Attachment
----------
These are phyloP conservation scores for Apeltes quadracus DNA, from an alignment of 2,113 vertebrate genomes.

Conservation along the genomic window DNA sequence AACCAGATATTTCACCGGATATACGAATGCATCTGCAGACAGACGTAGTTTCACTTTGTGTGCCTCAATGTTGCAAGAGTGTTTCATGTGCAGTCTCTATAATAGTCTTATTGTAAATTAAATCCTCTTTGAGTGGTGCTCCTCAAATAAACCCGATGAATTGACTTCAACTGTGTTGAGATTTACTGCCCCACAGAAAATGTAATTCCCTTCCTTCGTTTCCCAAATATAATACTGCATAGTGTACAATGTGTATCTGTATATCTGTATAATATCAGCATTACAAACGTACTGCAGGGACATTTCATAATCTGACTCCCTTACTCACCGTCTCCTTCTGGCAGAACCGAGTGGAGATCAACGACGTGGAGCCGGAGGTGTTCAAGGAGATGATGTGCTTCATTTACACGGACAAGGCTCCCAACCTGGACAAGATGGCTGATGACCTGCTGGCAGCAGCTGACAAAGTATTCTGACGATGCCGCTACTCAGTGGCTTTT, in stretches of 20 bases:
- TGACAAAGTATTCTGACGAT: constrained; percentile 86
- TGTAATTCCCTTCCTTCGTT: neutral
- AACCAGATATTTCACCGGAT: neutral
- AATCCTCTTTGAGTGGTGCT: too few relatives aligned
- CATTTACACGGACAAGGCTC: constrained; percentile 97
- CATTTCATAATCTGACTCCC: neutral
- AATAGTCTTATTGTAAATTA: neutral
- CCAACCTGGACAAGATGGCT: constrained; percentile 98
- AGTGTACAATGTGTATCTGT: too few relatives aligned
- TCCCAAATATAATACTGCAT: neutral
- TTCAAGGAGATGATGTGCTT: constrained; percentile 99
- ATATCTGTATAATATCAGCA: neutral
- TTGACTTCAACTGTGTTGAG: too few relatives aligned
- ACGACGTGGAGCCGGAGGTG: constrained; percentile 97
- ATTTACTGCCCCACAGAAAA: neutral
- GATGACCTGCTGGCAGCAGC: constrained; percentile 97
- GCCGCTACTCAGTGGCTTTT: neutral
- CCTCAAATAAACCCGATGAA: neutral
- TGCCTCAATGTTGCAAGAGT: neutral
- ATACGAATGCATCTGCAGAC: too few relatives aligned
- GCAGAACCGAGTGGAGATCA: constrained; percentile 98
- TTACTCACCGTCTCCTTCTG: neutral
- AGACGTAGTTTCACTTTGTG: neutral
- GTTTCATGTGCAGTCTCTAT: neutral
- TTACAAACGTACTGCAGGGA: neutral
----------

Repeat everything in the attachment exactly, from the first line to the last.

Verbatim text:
These are phyloP conservation scores for Apeltes quadracus DNA, from an alignment of 2,113 vertebrate genomes.

Conservation along the genomic window DNA sequence AACCAGATATTTCACCGGATATACGAATGCATCTGCAGACAGACGTAGTTTCACTTTGTGTGCCTCAATGTTGCAAGAGTGTTTCATGTGCAGTCTCTATAATAGTCTTATTGTAAATTAAATCCTCTTTGAGTGGTGCTCCTCAAATAAACCCGATGAATTGACTTCAACTGTGTTGAGATTTACTGCCCCACAGAAAATGTAATTCCCTTCCTTCGTTTCCCAAATATAATACTGCATAGTGTACAATGTGTATCTGTATATCTGTATAATATCAGCATTACAAACGTACTGCAGGGACATTTCATAATCTGACTCCCTTACTCACCGTCTCCTTCTGGCAGAACCGAGTGGAGATCAACGACGTGGAGCCGGAGGTGTTCAAGGAGATGATGTGCTTCATTTACACGGACAAGGCTCCCAACCTGGACAAGATGGCTGATGACCTGCTGGCAGCAGCTGACAAAGTATTCTGACGATGCCGCTACTCAGTGGCTTTT, in stretches of 20 bases:
- TGACAAAGTATTCTGACGAT: constrained; percentile 86
- TGTAATTCCCTTCCTTCGTT: neutral
- AACCAGATATTTCACCGGAT: neutral
- AATCCTCTTTGAGTGGTGCT: too few relatives aligned
- CATTTACACGGACAAGGCTC: constrained; percentile 97
- CATTTCATAATCTGACTCCC: neutral
- AATAGTCTTATTGTAAATTA: neutral
- CCAACCTGGACAAGATGGCT: constrained; percentile 98
- AGTGTACAATGTGTATCTGT: too few relatives aligned
- TCCCAAATATAATACTGCAT: neutral
- TTCAAGGAGATGATGTGCTT: constrained; percentile 99
- ATATCTGTATAATATCAGCA: neutral
- TTGACTTCAACTGTGTTGAG: too few relatives aligned
- ACGACGTGGAGCCGGAGGTG: constrained; percentile 97
- ATTTACTGCCCCACAGAAAA: neutral
- GATGACCTGCTGGCAGCAGC: constrained; percentile 97
- GCCGCTACTCAGTGGCTTTT: neutral
- CCTCAAATAAACCCGATGAA: neutral
- TGCCTCAATGTTGCAAGAGT: neutral
- ATACGAATGCATCTGCAGAC: too few relatives aligned
- GCAGAACCGAGTGGAGATCA: constrained; percentile 98
- TTACTCACCGTCTCCTTCTG: neutral
- AGACGTAGTTTCACTTTGTG: neutral
- GTTTCATGTGCAGTCTCTAT: neutral
- TTACAAACGTACTGCAGGGA: neutral